Shepard Fairey and Hito Steyerl Join Artists Protesting the World’s Largest Arms Convention

One of the limited edition prints Shepard Fairey has donated to ‘Art the Arms Fair,’ Peace Guard 2, 2016.  Art the Arms Fair/Facebook

Every two years, government representatives, military and security vendors and around another 34,000 people interested in the arms trade converge in London for the world’s largest arms fair, Defence and Security Equipment International (DSEI). The self-touted “leading event” connects “governments, national armed forces, industry thought leaders and the global defense and security supply channel on an unrivaled scale.”

To run alongside the weaponry event, the art exhibition “Art the Arms Fair” will return for its second edition to raise awareness of the consequences of the fair and protest the U.K. government’s complicity in the global arms trade, particularly with how limited public awareness is of arms deals being struck right in London. The protest exhibition will be held from September 3 to September 13 at Maverick Projects in Peckham, on the opposite side of the river where DSEI will take place.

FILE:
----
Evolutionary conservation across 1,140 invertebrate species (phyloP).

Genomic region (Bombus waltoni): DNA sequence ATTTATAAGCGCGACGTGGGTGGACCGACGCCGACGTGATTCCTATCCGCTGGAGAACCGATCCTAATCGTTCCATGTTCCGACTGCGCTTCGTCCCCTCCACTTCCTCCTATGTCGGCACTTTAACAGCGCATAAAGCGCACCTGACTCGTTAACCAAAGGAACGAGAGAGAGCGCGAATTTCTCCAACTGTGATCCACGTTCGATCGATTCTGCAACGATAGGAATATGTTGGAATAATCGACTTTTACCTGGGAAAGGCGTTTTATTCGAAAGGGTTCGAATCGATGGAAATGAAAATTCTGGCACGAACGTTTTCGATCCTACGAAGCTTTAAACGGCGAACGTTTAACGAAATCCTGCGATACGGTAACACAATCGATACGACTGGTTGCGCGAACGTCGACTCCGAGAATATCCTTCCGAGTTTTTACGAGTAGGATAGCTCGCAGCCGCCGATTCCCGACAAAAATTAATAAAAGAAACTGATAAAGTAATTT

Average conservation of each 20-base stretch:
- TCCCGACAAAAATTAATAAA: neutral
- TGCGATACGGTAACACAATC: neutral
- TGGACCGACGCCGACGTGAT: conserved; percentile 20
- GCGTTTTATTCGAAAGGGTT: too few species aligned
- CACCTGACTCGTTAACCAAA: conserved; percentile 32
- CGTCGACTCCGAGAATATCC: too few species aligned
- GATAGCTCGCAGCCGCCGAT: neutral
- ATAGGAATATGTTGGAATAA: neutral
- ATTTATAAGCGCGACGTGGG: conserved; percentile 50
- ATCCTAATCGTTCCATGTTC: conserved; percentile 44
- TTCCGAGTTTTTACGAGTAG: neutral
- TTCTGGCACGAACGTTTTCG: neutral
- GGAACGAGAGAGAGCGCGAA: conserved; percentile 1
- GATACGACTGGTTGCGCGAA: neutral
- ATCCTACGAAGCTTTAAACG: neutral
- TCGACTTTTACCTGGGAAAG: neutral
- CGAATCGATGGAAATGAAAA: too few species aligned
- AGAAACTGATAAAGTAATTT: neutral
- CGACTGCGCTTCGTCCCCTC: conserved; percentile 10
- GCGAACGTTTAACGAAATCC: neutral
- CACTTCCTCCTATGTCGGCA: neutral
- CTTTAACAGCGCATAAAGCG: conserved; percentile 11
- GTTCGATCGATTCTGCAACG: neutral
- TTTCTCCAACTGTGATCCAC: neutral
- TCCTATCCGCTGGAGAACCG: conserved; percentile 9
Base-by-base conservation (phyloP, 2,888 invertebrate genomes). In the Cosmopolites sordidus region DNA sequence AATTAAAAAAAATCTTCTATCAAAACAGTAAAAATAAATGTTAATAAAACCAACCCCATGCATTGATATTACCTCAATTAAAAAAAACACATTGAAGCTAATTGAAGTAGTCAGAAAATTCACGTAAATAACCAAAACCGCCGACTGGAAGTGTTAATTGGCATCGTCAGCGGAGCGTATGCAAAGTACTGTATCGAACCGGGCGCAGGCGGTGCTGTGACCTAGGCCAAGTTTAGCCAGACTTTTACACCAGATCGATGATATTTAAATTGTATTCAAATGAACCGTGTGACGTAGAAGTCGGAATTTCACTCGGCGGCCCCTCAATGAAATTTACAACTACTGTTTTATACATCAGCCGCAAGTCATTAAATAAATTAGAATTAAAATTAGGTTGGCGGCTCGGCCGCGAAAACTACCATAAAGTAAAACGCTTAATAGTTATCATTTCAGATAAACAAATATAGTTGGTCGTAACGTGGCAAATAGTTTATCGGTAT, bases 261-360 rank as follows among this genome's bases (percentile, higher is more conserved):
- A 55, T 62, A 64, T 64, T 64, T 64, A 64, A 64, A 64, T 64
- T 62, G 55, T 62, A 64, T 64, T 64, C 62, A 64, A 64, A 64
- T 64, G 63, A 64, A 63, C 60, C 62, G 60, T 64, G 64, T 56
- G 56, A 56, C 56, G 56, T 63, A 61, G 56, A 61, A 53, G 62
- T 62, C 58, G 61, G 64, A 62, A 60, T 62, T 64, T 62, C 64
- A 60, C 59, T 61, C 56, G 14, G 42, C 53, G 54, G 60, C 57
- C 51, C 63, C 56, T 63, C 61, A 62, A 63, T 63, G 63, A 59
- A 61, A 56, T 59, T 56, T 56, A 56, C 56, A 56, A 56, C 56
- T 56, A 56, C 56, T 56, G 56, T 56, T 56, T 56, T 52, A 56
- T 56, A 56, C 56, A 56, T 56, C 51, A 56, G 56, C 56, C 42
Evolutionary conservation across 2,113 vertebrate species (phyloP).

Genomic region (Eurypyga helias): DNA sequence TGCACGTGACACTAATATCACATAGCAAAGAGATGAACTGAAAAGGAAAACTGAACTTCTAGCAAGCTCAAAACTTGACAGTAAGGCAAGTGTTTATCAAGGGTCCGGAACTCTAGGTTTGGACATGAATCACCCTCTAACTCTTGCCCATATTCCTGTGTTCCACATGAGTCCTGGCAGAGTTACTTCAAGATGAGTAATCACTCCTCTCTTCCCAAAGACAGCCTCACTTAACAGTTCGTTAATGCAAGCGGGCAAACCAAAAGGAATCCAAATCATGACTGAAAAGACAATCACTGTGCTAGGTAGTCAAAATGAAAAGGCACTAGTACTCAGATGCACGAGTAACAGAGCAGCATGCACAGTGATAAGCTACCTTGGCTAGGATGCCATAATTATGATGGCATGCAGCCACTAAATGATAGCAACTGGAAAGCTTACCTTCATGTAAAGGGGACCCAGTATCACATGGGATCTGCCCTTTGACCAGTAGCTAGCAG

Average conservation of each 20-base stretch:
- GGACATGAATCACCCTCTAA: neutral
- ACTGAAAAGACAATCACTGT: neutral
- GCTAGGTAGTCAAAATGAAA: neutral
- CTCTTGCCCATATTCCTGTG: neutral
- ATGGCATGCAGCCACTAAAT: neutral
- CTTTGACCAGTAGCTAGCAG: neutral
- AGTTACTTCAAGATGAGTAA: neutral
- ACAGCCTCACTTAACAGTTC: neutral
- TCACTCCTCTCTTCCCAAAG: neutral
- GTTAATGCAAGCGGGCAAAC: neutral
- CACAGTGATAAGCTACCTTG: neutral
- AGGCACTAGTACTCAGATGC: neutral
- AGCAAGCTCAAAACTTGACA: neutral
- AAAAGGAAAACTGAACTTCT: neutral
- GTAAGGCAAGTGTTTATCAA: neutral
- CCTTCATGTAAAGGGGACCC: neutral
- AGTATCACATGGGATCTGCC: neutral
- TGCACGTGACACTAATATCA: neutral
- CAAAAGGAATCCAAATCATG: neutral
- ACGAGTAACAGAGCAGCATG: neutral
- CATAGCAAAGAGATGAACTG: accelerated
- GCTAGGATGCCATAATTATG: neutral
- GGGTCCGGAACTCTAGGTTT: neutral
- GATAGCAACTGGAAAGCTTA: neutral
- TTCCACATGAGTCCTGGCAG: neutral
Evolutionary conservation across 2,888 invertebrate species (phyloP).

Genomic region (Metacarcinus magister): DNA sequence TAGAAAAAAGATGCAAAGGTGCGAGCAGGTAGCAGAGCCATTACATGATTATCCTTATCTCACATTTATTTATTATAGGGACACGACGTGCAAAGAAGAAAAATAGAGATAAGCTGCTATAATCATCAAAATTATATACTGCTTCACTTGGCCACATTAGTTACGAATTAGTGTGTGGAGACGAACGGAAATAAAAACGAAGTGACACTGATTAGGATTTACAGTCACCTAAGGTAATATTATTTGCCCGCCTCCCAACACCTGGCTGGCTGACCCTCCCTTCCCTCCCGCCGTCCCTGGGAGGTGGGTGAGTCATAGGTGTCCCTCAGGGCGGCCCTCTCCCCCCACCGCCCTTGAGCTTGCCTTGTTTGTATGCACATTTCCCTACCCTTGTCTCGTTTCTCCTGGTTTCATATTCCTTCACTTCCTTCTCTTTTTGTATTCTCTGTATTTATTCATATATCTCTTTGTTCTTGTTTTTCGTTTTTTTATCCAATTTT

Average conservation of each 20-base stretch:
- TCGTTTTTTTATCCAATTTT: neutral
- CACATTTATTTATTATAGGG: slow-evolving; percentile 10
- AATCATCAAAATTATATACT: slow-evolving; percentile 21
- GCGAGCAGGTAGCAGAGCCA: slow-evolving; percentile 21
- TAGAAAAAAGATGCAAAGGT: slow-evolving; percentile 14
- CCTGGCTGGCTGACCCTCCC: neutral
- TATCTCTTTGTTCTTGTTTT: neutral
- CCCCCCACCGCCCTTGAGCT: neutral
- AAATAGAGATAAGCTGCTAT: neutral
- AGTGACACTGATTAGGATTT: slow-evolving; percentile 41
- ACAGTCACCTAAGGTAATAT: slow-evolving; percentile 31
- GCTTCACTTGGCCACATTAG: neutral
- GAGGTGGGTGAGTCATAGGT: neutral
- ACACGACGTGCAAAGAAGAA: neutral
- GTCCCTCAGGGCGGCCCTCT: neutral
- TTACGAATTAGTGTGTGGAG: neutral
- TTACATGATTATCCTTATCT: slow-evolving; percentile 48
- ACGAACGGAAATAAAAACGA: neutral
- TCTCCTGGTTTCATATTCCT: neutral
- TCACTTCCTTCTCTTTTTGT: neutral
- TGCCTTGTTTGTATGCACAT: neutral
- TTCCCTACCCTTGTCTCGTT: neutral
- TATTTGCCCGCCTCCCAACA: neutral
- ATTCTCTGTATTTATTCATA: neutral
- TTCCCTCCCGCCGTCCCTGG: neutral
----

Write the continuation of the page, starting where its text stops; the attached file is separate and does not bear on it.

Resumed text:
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For the inaugural edition of Art the Arms Fair in 2017, Banksy contributed a piece depicting the devastating effects of a drone attack titled Civilian Drone Strike, 2017. In total, the auction raised around £250,000. £205,000 was raised from Banksy’s work alone.

This year, over 200 artists will contribute pieces, among them a couple of repeating artists like satirical artist Darren Cullen and Yemeni graphic artist Ahmed Jahaf, whose works draw attention to the U.K.’s problematic role in supplying weapons to Saudi Arabia used in airstrikes in Yemen. A new contribution by the iconic video artist Hito Steyerl will add an important feminist context to this year’s exhibition, and sketches by Jill Gibbons, made at an actual DSEI fair, call attention to the idiosyncrasy of arms dealers enjoying the performance of a string quartet and complimentary champagne at the world’s leading arms convention.

Last summer, when London’s Design Museum held an event for a global arms company, several artists called for their works to be removed from the concurrent exhibition, “Hope to Nope: Graphics and Politics 2008-2018.” A number of themincluding Shepard Fairey, the artist behind the iconic “Hope” poster for Obama’s 2008 campaign, anonymous feminist art collective Guerrilla Girls, and political protest poster artist Peter Kennardhave also donated pieces to the upcoming edition of Art the Arms Fair.

As with the first edition of the fair, all proceeds from sales will be split between the non-profit Campaign Against Arms Trade (CAAT) and Reprieve, an NGO that campaigns against human rights abuses. 

Shepard Fairey and Hito Steyerl Join Artists Protesting the World’s Largest Arms Convention